It is vital that you talk and read to your child. Early language development strongly correlates to later academic and social success (Hendrick & Weissman, 2011)

Oral language exposure in very young children is a strong predictor of later school reading comprehension scores. By age three, children from privileged families have heard 30 million more words than children from poor families. By kindergarten the gap is even greater.


Reading to your child helps with learning many literacy skills: 

    • Understanding Vocabulary. Words in books tend to be more elaborate and different than the words used in everyday conversations.


    • Making sense of grammar and word order. Exposure to lots of books helps children absorb grammar rules. For example, there is a meaningful difference between "Bob helps Sue" and "Sue helps Bob".


    • Differentiating word patterns. Such as  with -ay in may, stay, lay, say.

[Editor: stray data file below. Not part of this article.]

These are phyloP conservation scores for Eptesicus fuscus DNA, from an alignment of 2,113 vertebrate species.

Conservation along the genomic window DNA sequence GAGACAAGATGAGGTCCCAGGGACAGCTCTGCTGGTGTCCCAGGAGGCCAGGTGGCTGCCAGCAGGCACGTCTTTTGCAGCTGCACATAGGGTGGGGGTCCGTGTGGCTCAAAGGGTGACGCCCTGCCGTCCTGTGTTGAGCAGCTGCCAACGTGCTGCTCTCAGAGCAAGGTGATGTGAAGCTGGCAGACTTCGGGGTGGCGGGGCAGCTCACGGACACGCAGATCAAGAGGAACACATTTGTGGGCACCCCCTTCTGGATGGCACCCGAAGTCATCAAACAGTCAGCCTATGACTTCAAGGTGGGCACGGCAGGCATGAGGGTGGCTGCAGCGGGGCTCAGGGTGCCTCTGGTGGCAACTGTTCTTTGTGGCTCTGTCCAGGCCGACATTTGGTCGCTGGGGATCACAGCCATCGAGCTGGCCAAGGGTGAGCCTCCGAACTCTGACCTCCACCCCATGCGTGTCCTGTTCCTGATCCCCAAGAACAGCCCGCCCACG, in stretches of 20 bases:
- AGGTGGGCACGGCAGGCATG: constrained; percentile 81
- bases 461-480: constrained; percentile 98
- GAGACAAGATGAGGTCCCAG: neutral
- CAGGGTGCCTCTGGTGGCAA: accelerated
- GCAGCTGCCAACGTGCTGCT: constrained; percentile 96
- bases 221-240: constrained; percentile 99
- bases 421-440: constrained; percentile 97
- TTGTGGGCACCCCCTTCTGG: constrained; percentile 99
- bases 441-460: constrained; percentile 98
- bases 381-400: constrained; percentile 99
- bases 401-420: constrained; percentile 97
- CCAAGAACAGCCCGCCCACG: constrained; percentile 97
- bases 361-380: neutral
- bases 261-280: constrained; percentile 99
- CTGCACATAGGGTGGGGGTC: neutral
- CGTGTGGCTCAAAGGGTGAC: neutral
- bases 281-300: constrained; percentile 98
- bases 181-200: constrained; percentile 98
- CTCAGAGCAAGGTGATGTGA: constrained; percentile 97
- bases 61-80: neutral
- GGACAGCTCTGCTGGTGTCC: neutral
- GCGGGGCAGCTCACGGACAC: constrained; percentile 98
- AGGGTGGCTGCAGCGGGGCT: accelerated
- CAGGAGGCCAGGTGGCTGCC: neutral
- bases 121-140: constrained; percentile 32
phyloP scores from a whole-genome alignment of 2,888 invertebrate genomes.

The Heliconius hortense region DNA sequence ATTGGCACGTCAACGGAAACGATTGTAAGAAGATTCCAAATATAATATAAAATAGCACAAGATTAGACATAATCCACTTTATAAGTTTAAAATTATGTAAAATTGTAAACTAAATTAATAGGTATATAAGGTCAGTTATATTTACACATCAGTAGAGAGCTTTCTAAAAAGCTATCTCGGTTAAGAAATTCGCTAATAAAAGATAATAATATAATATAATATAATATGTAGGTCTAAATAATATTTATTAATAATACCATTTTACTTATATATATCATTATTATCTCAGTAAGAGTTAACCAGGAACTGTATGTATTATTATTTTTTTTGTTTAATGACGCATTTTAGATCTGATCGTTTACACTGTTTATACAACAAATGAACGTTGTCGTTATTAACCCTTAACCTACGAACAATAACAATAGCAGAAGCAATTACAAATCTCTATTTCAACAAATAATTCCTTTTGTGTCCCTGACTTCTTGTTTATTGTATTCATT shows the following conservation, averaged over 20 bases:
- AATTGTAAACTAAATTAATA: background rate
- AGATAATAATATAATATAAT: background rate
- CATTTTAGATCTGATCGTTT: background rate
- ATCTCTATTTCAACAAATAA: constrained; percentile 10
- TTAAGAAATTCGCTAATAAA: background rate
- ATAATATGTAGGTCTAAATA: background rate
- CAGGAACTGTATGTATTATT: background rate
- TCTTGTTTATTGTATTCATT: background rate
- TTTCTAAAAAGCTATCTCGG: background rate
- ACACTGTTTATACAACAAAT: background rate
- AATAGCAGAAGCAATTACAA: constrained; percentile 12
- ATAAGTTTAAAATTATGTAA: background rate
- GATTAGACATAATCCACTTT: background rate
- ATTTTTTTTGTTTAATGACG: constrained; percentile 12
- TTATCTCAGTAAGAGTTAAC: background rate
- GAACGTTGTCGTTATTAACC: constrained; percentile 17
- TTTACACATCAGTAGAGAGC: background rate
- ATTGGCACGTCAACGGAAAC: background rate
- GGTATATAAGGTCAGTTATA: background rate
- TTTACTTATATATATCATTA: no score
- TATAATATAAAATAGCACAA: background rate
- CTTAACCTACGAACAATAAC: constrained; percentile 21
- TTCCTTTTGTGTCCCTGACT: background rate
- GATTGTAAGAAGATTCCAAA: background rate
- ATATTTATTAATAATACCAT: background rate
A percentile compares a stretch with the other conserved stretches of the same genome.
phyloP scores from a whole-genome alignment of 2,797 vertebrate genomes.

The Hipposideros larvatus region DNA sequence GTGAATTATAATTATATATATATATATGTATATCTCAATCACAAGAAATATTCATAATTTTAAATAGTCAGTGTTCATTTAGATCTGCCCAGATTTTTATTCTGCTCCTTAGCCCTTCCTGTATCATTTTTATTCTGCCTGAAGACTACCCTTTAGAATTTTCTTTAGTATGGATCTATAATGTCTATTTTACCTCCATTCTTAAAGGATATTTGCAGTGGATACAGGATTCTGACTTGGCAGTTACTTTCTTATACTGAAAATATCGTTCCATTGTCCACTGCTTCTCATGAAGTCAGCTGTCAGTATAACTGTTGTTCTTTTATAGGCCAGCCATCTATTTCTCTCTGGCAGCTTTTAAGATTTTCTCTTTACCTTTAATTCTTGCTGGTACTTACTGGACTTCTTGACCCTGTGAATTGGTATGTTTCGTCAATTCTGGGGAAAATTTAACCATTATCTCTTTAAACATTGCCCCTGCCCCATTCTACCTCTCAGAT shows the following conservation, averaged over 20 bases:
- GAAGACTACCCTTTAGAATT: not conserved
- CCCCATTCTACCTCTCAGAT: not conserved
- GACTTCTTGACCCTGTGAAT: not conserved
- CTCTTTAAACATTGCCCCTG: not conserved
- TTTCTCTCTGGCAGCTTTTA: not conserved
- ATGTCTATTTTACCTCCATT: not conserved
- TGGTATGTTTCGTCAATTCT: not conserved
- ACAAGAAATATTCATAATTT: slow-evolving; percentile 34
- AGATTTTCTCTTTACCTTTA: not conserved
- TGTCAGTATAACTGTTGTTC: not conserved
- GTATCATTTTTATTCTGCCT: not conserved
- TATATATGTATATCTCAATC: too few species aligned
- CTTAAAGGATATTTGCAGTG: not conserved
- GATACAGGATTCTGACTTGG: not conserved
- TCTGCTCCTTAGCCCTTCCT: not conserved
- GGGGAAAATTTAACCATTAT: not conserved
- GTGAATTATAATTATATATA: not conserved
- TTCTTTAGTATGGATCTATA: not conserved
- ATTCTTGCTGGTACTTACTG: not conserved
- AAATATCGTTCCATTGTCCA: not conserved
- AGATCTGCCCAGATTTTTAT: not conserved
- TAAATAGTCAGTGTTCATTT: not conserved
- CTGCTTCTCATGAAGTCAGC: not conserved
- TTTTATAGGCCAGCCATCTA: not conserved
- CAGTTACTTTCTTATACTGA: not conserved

• Understanding the meaning of prefixes and endings added to words that can stand alone. So adding an "s" to a word means "more than one".


    • Understanding foreign places and history. 


    • Evoking higher order thinking skills such as inferring and predicting. 

Hart, Bl, & Risley, T.R. (2003). The early catastrophe; The 30 million word gap by age 3, American Educator,  27(1), 4-9

Hendrick, J., & Weissman, P. (2011). Total Learning: Developmental Curriculum 
for the Young Child (Eighth ed.). Upper Saddle River, NJ: Pearson. 
(Original work published 1994)


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